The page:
Connecticut Appellate Court Strikes Down Noncompete Provision of Partnership Agreement as Overly Restrictive
In a decision dated February 23, 2021, the Connecticut Appellate Court issued a stark reminder that the bounds of noncompete provisions must be narrowly tailored.
In DeLeo v. Equale & Cirone, 202 Conn. App. 650 (2021), the court considered a noncompete provision that would have required a departing partner to pay the partnership an amount equaling 150% of the total average annual fees billed to each partnership client serviced in violation of the noncompete provision for a period of five years. Initially, the trial court enforced the provision as a liquidated damages clause. However, on appeal, the Appellate Court held that the trial judge erred in failing to conduct a reasonableness analysis to determine the provision’s enforceability. On remand, the trial court concluded that the noncompete provision constituted an unreasonable restraint on trade and therefore refused to enforce it. Defendants—the partnership and its partners—appealed.
In affirming the lower court’s ruling, the Appellate Court considered and rejected each of the partnership’s arguments in favor of enforceability. As an initial matter, the court emphasized that although public policy favors freedom of contract between sophisticated commercial partners like the parties to this case, equality of bargaining power is not determinative of whether a noncompete provision is enforceable. Rather, the court must consider whether the restriction itself is reasonable. Under settled Connecticut case law, reasonableness turns on:
The length of time the restriction is to be in effect;
The geographic area covered by the restriction;
The degree of protection afforded to the party in whose favor the covenant is made;
The restrictions on the employee’s ability to pursue his occupation; and
The extent of the interference with the public’s interests.
As to the degree of protection afforded the partnership, the court conceded that an employer has a legally recognized right to protect its business interest in retaining the goodwill of its clients. But, according to the court, the relevant inquiry is not merely whether the employer has a protectable interest, but instead whether the means used to protect that interest “are reasonably necessary and whether they unreasonably deprive the plaintiff of his right to make a living and the public’s right to access the free market.” The noncompete provision at issue in this case failed this test for several reasons.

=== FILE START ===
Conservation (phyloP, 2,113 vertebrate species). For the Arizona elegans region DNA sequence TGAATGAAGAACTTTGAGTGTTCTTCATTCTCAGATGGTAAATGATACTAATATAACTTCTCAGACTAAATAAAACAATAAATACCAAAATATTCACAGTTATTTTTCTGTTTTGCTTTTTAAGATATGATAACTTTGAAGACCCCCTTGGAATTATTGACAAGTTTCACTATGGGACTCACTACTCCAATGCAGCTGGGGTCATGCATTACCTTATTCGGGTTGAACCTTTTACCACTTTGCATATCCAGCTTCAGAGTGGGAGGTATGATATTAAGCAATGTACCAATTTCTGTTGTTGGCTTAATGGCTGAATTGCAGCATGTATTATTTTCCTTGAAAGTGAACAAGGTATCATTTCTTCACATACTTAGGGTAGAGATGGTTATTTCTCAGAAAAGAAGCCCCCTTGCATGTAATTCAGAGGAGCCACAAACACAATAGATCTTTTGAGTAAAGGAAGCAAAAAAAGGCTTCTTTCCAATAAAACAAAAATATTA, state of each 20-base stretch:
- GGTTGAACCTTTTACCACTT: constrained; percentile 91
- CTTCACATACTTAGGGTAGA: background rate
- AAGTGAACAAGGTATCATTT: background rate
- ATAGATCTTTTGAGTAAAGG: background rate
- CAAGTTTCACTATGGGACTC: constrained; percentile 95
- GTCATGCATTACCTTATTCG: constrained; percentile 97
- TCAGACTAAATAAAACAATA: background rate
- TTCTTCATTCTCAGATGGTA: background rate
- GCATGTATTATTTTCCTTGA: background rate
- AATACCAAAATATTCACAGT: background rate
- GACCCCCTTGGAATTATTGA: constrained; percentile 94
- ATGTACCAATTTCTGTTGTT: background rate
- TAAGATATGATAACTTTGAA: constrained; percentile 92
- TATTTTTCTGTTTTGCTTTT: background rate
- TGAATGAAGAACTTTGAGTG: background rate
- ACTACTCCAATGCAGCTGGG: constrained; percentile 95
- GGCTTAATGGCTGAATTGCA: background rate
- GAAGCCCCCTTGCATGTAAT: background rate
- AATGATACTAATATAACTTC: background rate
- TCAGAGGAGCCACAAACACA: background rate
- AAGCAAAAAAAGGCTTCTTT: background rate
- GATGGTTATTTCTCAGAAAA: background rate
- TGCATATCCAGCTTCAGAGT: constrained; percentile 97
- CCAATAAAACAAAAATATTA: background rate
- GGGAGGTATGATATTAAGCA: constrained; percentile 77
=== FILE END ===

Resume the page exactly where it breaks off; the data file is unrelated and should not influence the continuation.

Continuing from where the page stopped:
First and most significantly, the record demonstrated that if the provision were enforced, the departed partner would have been effectively forced out of his role as an accountant for a period of five years because the fees owed to the partnership under the terms of the noncompete would exceed his profits at his new firm. This outcome struck the court as particularly problematic given that the clients in question either followed the departed partner to the partnership or were cultivated and serviced exclusively by him during his employment. Thus, according to the court, they were not truly partnership clients.
Second, the noncompete provision was not necessary to protect the partnership’s business interests. Even absent the noncompete, the partnership had the opportunity to retain the clients. And, unlike the departed partner, if the noncompete were not enforced, the partnership would still have access to a minimum of 70% of its client base.
Third, the record demonstrated that enforcing the noncompete would have imposed undue hardship on the departing partner’s clients, who had come to trust the departed partner and would be required to expend time and money to bring a new accountant up to speed.
Finally, though the court did not attempt to draw a bright line rule, it found the five-year temporal duration of the noncompete provision unreasonable in this instance.
In the end, the court was persuaded that the noncompete provision was unreasonable and therefore unenforceable. The decision stands as a stark reminder not to overreach when crafting restrictive covenants governed by Connecticut law.